In marathon racing and football, exhaustion is linked with the decline of lactate
The limited reserve of carbohydrates in the human body is closely related to the drop in speed athletes suffer in the second half of a full marathon, when they hit the wall at 30 km. As the volume of carbohydrates, which are the primary energy source for muscles, decline, it becomes more difficult for them to exert force. And since lactate is a byproduct of metabolizing carbohydrates, as carbohydrate levels drop, lactate cannot be produced. In a full marathon, athletes experience the most severe exhaustion during the last stage of the race. This exhaustion occurs in a condition in which lactate cannot be produced (Fig. 1). Although not to the same extent as in marathon racing, in football and other sports, too, athletes suffer exhaustion in the second half of the competition, when the amount of lactate produced declines. This phenomenon shows that the accumulation of lactate is not the cause of exhaustion during prolonged physical exercise. Reduced levels of carbohydrate have a high bearing on exhaustion during exercise, but they are just one of the factors that cause exhaustion. Exhaustion cannot be explained with a single cause such as the accumulation of lactate.
Lactate as an indicator of physical condition
So if lactate is not the cause of exhaustion, is it pointless to measure blood levels of lactate in athletes? If we could obtain an insight about the conditions inside the muscles, we would be able to understand the nature of exhaustion during exercise. It is quite difficult, however, to know what is going on inside the muscles. Lactate is produced in the muscles and released into the blood, so by measuring the blood level of lactate it will become possible to learn, albeit indirectly, about the conditions inside the muscles. In particular, it is possible to determine the pace for long-distance running by examining the way the blood levels of lactate change depending on exercise intensity (Fig. 2). For instance, we have helped members of the University of Tokyo Bicycle Racing Team to improve their performance by conducting lactate blood level tests, power measurements, and rigorous analysis of results.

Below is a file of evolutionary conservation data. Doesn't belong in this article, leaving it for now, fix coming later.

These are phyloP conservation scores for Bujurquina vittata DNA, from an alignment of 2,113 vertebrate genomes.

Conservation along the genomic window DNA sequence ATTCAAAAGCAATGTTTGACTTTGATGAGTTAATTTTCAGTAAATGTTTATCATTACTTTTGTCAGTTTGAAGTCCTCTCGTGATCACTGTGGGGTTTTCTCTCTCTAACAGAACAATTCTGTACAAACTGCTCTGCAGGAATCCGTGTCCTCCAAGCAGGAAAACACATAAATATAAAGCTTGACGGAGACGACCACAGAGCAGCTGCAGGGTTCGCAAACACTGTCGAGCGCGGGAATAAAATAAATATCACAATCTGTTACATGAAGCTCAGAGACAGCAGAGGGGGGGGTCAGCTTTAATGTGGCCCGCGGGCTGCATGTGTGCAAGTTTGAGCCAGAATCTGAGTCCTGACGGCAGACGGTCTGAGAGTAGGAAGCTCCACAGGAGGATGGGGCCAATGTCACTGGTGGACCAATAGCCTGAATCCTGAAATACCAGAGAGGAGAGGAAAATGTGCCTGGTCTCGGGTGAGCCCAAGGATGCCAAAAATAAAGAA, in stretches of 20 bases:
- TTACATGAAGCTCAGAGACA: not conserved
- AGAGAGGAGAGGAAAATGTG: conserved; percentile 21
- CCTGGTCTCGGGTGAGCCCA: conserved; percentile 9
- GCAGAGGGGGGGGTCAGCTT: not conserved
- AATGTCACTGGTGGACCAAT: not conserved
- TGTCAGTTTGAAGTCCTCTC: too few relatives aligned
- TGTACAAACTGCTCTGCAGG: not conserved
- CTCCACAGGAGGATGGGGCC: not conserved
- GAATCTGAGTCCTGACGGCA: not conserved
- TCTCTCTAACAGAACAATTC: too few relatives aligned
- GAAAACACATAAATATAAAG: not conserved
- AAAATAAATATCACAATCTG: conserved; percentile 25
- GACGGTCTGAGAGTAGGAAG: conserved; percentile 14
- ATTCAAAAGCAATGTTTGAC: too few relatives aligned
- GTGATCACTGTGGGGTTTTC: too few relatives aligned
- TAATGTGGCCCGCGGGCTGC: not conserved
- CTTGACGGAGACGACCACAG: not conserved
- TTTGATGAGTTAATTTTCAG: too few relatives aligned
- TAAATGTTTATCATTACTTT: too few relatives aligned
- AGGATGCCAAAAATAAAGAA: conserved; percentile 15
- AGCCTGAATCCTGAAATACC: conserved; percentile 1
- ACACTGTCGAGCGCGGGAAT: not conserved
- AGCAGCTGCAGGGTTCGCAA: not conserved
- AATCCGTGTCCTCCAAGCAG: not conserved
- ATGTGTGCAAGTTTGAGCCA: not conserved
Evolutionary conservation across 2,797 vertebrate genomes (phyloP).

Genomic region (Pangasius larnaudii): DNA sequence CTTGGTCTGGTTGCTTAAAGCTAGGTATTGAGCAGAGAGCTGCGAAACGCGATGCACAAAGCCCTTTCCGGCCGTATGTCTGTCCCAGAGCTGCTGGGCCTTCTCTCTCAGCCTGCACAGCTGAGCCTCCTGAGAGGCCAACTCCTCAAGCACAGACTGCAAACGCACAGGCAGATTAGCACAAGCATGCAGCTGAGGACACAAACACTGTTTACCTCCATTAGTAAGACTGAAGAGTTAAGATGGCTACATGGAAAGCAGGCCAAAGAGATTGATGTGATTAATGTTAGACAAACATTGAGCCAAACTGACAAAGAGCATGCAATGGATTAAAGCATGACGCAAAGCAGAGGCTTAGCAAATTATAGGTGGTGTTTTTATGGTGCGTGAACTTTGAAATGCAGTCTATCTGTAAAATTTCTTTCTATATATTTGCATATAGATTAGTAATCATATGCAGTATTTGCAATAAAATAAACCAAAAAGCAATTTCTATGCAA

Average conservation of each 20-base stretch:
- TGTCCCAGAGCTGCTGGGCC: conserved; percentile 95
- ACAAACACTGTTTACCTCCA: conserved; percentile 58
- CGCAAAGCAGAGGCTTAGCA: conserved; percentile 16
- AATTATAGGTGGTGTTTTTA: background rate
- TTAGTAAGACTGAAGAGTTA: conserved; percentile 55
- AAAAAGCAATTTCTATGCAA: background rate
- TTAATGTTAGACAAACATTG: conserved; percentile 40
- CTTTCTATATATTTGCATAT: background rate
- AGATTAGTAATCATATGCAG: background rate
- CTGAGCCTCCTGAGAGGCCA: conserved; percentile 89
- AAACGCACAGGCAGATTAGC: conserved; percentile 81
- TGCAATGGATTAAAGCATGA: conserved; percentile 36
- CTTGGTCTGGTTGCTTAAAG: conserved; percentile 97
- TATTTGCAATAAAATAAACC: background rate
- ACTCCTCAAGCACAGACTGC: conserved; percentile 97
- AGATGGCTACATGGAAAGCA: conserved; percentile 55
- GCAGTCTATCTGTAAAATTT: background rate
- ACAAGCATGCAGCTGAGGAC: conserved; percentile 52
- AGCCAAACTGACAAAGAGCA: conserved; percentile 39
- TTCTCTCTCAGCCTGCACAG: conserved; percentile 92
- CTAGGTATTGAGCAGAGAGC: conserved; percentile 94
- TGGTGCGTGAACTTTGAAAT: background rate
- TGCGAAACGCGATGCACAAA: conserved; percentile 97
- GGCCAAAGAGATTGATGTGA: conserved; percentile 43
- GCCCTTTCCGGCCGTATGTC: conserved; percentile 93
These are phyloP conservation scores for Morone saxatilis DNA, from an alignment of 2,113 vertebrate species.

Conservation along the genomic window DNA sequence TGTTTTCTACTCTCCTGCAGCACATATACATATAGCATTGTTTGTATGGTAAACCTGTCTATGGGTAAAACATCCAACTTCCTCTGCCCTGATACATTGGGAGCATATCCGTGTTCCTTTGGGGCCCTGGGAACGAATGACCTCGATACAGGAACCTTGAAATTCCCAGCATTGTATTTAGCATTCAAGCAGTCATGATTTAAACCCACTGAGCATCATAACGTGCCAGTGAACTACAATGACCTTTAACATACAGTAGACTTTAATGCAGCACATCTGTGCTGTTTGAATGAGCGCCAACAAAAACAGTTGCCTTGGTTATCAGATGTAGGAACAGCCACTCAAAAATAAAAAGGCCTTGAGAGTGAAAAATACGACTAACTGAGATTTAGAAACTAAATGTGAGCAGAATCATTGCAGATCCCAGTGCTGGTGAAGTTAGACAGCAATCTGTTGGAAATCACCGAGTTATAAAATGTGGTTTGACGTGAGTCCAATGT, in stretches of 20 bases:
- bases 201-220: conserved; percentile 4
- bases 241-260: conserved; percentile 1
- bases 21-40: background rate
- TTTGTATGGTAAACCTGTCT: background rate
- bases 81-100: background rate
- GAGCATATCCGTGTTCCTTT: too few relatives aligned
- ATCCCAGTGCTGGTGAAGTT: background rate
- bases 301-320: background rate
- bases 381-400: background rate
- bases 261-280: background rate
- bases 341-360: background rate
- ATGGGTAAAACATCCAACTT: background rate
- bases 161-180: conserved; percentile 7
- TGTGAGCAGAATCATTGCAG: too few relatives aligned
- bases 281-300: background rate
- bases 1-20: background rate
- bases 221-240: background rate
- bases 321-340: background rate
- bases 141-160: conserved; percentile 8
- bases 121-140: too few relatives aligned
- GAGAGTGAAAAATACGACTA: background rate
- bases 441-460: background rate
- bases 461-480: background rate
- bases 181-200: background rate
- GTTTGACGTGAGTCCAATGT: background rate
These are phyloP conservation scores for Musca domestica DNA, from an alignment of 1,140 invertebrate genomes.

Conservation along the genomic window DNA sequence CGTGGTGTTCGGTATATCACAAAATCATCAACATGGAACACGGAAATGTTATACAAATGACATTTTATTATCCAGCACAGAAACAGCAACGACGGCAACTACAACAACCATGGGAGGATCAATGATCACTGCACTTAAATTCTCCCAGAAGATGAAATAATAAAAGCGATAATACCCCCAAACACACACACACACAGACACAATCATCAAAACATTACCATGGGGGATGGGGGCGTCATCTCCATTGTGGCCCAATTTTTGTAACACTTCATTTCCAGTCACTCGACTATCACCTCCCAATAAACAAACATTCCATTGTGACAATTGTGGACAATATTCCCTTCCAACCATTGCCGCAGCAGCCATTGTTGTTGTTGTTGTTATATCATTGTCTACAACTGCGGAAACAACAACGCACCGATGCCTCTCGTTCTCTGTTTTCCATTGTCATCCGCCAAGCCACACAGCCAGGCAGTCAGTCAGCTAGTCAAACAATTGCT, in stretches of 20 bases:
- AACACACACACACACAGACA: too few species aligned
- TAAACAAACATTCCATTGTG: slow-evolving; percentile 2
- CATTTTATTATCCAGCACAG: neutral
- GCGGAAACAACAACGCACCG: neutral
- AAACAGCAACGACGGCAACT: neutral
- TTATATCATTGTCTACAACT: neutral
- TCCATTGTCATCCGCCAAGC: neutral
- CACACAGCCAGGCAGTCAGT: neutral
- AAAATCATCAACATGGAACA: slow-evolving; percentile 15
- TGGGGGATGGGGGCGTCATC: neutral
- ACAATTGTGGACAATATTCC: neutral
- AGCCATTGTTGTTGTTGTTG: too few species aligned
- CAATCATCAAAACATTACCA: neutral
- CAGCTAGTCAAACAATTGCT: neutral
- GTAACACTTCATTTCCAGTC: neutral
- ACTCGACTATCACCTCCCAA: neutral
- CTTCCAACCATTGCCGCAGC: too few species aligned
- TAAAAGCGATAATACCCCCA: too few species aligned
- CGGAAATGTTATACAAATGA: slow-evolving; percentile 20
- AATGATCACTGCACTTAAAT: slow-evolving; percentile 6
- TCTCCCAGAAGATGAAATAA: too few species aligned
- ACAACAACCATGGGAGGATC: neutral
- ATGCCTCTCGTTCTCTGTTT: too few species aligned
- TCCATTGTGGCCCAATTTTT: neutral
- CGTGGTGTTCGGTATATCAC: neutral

Sports activities of the University of Tokyo students
Speaking about the athletes among University of Tokyo students from the position of head of the Track & Field Club, I believe that, with a view of their outstanding intellectual abilities, studying sports science will further boost their sports activities. Persistence is another characteristic for which our students are known. Take for instance Ken Akashi, the famous race walker and alumnus of the University of Tokyo Track & Field Club who competed in the World Championships in Athletics, or Ryota Nishizono of the University of Tokyo Bicycle Racing Team (Fig. 3). It is necessary to remember, however, that lack of sufficient practice during the high school years means that one must spend a great deal of time training in a thorough manner, without expecting easy results.